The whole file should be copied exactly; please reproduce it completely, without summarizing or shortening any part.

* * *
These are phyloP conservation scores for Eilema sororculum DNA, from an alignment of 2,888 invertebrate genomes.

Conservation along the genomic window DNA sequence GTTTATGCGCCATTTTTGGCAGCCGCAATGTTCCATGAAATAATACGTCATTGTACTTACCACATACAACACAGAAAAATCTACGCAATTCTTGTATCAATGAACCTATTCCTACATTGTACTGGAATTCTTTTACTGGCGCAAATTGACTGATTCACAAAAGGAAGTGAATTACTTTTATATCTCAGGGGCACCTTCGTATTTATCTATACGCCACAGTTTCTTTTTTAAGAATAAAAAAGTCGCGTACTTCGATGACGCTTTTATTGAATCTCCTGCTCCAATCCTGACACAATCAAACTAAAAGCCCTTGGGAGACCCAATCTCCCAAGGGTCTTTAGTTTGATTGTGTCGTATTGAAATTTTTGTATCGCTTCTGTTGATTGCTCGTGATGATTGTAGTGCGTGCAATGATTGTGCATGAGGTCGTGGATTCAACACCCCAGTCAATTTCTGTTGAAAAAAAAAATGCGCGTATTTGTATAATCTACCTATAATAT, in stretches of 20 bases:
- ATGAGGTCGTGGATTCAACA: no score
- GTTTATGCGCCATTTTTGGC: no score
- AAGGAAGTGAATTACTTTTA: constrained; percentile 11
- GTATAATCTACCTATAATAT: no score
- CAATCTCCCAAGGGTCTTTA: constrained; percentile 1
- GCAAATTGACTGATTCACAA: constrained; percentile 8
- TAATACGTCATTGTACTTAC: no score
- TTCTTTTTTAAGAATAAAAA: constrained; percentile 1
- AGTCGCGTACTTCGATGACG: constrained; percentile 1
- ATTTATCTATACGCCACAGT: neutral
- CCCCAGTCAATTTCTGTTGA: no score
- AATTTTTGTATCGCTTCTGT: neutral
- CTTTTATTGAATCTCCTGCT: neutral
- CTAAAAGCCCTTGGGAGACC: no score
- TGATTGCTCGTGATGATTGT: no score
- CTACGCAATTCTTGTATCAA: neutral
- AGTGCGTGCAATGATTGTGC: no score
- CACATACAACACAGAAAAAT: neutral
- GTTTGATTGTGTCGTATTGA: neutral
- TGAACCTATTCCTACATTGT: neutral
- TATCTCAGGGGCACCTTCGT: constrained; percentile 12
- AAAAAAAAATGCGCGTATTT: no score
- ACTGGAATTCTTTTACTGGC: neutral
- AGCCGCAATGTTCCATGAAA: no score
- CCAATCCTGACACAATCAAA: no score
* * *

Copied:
These are phyloP conservation scores for Eilema sororculum DNA, from an alignment of 2,888 invertebrate genomes.

Conservation along the genomic window DNA sequence GTTTATGCGCCATTTTTGGCAGCCGCAATGTTCCATGAAATAATACGTCATTGTACTTACCACATACAACACAGAAAAATCTACGCAATTCTTGTATCAATGAACCTATTCCTACATTGTACTGGAATTCTTTTACTGGCGCAAATTGACTGATTCACAAAAGGAAGTGAATTACTTTTATATCTCAGGGGCACCTTCGTATTTATCTATACGCCACAGTTTCTTTTTTAAGAATAAAAAAGTCGCGTACTTCGATGACGCTTTTATTGAATCTCCTGCTCCAATCCTGACACAATCAAACTAAAAGCCCTTGGGAGACCCAATCTCCCAAGGGTCTTTAGTTTGATTGTGTCGTATTGAAATTTTTGTATCGCTTCTGTTGATTGCTCGTGATGATTGTAGTGCGTGCAATGATTGTGCATGAGGTCGTGGATTCAACACCCCAGTCAATTTCTGTTGAAAAAAAAAATGCGCGTATTTGTATAATCTACCTATAATAT, in stretches of 20 bases:
- ATGAGGTCGTGGATTCAACA: no score
- GTTTATGCGCCATTTTTGGC: no score
- AAGGAAGTGAATTACTTTTA: constrained; percentile 11
- GTATAATCTACCTATAATAT: no score
- CAATCTCCCAAGGGTCTTTA: constrained; percentile 1
- GCAAATTGACTGATTCACAA: constrained; percentile 8
- TAATACGTCATTGTACTTAC: no score
- TTCTTTTTTAAGAATAAAAA: constrained; percentile 1
- AGTCGCGTACTTCGATGACG: constrained; percentile 1
- ATTTATCTATACGCCACAGT: neutral
- CCCCAGTCAATTTCTGTTGA: no score
- AATTTTTGTATCGCTTCTGT: neutral
- CTTTTATTGAATCTCCTGCT: neutral
- CTAAAAGCCCTTGGGAGACC: no score
- TGATTGCTCGTGATGATTGT: no score
- CTACGCAATTCTTGTATCAA: neutral
- AGTGCGTGCAATGATTGTGC: no score
- CACATACAACACAGAAAAAT: neutral
- GTTTGATTGTGTCGTATTGA: neutral
- TGAACCTATTCCTACATTGT: neutral
- TATCTCAGGGGCACCTTCGT: constrained; percentile 12
- AAAAAAAAATGCGCGTATTT: no score
- ACTGGAATTCTTTTACTGGC: neutral
- AGCCGCAATGTTCCATGAAA: no score
- CCAATCCTGACACAATCAAA: no score